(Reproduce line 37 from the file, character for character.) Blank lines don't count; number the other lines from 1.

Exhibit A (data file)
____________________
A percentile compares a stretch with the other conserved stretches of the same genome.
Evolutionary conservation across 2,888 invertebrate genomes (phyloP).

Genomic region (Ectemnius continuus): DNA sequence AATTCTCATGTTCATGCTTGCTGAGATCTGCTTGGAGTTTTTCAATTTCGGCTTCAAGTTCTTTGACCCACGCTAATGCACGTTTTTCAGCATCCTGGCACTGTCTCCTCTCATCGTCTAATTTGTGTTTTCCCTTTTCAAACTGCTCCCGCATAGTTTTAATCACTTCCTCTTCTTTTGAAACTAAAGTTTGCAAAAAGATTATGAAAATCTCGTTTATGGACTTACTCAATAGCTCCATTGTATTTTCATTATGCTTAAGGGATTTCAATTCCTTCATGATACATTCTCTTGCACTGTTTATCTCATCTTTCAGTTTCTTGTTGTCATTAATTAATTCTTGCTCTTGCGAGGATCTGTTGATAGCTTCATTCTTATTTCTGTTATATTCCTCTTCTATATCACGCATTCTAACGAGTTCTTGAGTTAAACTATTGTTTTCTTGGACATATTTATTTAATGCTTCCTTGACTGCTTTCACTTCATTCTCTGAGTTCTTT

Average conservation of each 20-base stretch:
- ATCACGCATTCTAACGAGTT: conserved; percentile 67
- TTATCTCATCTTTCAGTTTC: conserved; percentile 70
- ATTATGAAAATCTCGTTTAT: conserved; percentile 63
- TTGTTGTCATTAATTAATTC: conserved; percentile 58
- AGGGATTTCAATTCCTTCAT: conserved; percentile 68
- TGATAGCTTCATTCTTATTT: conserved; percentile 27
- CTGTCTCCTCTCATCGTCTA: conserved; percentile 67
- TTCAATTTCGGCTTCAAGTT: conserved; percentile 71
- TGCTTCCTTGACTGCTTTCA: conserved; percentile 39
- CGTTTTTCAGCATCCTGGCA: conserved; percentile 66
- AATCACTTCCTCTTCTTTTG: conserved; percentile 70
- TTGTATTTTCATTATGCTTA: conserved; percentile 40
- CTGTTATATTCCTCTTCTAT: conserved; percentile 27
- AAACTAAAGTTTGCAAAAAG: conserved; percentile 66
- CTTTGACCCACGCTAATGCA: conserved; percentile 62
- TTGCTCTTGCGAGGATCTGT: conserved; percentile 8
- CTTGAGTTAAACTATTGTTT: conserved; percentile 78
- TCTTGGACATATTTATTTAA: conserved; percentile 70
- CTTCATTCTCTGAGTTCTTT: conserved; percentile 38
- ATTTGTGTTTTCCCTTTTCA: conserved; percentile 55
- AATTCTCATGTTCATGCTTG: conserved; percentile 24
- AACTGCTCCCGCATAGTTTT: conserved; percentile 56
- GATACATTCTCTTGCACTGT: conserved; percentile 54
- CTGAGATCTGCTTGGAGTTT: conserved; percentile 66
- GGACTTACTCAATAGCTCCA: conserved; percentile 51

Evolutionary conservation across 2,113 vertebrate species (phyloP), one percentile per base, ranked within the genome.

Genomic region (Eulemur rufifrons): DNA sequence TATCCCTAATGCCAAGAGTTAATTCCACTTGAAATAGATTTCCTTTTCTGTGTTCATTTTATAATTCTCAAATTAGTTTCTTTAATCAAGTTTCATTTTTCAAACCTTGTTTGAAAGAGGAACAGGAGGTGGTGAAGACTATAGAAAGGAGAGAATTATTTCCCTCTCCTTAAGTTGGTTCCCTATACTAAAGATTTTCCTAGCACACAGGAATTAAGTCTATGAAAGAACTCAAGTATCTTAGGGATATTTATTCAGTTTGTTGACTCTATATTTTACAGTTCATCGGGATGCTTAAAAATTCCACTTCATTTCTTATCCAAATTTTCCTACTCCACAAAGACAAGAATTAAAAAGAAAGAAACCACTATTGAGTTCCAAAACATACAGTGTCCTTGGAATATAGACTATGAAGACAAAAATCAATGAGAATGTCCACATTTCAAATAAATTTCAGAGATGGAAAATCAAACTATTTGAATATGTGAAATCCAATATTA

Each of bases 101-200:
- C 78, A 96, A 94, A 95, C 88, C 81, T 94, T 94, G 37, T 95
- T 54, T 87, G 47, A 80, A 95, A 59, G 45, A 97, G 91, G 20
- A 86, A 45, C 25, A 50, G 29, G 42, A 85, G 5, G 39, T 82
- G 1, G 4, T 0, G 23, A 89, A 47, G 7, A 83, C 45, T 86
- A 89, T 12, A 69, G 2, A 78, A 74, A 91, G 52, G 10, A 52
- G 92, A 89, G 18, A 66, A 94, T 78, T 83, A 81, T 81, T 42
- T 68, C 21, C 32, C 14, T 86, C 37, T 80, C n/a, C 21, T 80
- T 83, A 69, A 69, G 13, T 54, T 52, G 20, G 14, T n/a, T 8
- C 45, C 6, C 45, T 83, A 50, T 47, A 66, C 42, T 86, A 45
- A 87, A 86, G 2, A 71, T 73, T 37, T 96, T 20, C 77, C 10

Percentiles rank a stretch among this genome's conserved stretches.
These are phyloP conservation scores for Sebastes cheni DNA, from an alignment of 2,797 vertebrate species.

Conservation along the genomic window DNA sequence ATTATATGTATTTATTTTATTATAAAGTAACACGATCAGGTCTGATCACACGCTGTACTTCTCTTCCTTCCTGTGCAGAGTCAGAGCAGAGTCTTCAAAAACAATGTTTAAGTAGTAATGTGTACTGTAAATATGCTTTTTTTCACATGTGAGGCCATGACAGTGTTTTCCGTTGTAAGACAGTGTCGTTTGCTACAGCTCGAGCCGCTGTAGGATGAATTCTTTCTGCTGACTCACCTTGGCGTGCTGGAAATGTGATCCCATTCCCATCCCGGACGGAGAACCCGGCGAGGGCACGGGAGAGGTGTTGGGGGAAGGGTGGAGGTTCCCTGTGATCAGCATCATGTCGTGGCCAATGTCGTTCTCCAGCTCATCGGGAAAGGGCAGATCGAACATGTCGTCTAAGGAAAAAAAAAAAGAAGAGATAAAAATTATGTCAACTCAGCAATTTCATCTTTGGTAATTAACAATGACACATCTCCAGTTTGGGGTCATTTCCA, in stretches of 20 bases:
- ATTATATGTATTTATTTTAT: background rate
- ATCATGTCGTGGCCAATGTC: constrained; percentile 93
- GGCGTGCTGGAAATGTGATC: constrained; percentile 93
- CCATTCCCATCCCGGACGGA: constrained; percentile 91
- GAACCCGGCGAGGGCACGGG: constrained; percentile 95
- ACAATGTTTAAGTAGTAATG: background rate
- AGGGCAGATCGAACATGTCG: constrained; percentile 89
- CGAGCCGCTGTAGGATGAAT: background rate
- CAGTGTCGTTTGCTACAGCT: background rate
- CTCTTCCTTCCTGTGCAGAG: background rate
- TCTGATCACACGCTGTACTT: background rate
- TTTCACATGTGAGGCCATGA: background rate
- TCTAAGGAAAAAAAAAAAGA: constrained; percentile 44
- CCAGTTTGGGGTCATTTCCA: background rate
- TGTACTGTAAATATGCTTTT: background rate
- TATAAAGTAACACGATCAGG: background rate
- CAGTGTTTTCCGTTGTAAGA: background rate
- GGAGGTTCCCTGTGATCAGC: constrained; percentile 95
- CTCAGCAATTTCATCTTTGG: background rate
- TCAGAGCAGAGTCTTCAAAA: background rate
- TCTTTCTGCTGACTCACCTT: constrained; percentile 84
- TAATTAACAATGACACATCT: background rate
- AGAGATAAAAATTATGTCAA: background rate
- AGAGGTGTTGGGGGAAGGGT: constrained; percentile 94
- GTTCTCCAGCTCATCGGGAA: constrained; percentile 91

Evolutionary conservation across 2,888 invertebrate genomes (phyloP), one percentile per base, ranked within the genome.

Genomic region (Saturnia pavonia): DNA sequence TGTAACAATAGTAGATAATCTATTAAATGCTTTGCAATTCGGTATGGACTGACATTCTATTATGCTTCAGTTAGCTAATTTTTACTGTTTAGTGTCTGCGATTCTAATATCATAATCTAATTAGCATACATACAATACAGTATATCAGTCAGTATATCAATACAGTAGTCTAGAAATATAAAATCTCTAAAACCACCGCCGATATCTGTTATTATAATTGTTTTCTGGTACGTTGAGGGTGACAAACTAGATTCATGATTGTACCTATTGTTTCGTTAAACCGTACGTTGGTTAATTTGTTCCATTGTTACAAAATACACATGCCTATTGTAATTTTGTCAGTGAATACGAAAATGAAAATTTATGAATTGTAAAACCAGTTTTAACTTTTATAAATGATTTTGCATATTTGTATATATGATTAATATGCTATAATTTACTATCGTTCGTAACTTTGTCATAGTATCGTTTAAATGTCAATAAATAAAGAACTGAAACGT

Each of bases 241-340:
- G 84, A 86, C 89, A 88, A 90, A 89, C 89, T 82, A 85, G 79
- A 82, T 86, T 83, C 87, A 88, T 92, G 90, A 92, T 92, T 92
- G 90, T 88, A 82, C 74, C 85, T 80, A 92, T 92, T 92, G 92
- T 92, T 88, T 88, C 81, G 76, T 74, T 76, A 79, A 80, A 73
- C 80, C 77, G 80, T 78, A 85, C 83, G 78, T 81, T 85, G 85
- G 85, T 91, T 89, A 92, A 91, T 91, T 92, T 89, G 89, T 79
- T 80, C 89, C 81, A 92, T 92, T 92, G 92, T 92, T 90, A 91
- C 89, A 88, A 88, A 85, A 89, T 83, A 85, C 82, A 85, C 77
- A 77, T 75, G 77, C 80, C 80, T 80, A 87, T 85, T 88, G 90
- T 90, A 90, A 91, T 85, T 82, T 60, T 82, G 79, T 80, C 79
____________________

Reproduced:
- A 89, T 12, A 69, G 2, A 78, A 74, A 91, G 52, G 10, A 52